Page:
Similarly, we have offered the Master of Business Administration degree for 50 years. We have been training leaders in business, industry, and local government for decades. Recently, we added an online option. That means a University of Lynchburg MBA is now available here and across the globe.
Today, we offer 51 undergraduate majors, 62 minors, and 15 pre-professional programs.
We have evolved to 17 graduate degrees, including the Doctor of Medical Science, which produced its first graduates in May. At our last Commencement on May 12, the Commencement speaker was from the class of 1955 and a 2017 Nobel Peace Prize recipient. At this ceremony 419 undergraduate degrees and 315 graduate degrees were awarded which included recipients of the Doctor of Medical Science from all over this nation.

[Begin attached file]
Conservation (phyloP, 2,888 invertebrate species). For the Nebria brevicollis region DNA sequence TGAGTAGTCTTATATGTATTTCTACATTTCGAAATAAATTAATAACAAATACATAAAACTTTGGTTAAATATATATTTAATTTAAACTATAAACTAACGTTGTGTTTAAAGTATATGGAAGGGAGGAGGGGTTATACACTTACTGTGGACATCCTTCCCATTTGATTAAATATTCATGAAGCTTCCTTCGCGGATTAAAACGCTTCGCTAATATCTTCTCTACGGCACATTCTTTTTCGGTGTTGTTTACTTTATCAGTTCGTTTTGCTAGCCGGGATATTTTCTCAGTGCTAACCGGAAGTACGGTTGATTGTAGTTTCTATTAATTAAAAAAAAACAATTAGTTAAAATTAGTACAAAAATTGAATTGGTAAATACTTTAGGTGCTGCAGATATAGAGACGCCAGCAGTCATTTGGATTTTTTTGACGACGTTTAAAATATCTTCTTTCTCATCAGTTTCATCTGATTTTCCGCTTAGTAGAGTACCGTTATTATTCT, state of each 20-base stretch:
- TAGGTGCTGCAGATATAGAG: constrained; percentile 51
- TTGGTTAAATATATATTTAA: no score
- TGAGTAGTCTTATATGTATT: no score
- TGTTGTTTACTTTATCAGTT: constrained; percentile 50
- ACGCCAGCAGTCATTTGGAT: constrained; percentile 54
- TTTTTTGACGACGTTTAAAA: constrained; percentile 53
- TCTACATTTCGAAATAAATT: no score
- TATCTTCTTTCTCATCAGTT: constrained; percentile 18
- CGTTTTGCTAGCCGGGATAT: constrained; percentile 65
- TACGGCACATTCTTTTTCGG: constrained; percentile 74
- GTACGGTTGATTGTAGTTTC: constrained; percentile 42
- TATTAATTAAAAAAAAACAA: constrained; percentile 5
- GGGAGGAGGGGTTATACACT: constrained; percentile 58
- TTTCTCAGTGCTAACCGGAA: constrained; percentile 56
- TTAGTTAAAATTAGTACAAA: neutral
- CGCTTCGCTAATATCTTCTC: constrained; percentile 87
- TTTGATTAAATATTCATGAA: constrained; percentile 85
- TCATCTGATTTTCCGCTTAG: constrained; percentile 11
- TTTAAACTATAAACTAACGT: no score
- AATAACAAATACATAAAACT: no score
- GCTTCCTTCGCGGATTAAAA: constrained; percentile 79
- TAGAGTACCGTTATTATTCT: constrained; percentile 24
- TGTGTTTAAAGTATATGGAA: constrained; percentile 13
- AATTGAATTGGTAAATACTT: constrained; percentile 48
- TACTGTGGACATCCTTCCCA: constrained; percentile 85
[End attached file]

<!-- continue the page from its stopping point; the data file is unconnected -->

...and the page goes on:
Also due to innovative use of technology by our nursing faculty, our Nursing Program was recently recognized by the Apple Corporation as a “Distinguished School” – one of only two nursing programs in the entire United States to be so recognized. Indeed, the University of Lynchburg has become a national leader in health sciences education.
We have also received national recognition by U.S. News, the Princeton Review, the Wall Street Journal and are among only 40 institutions in the entire United States to be included in the inspirational book “Colleges that Change Lives” authored by a former educational editor of the New York Times.
In researching the possibility of a name change several years ago, an external researcher determined that prospective students and their families, when planning for higher education, would consider by nearly a 3 to 1 margin in favor of enrolling in a university rather than a college.
Our strategic plan, Vision 2020, details an overriding aspiration to become nationally recognized as a leader for student engagement in the classroom, in athletics, and in leadership. We shall strengthen the undergraduate program with active learning and improved facilities while strategic growing graduate programs.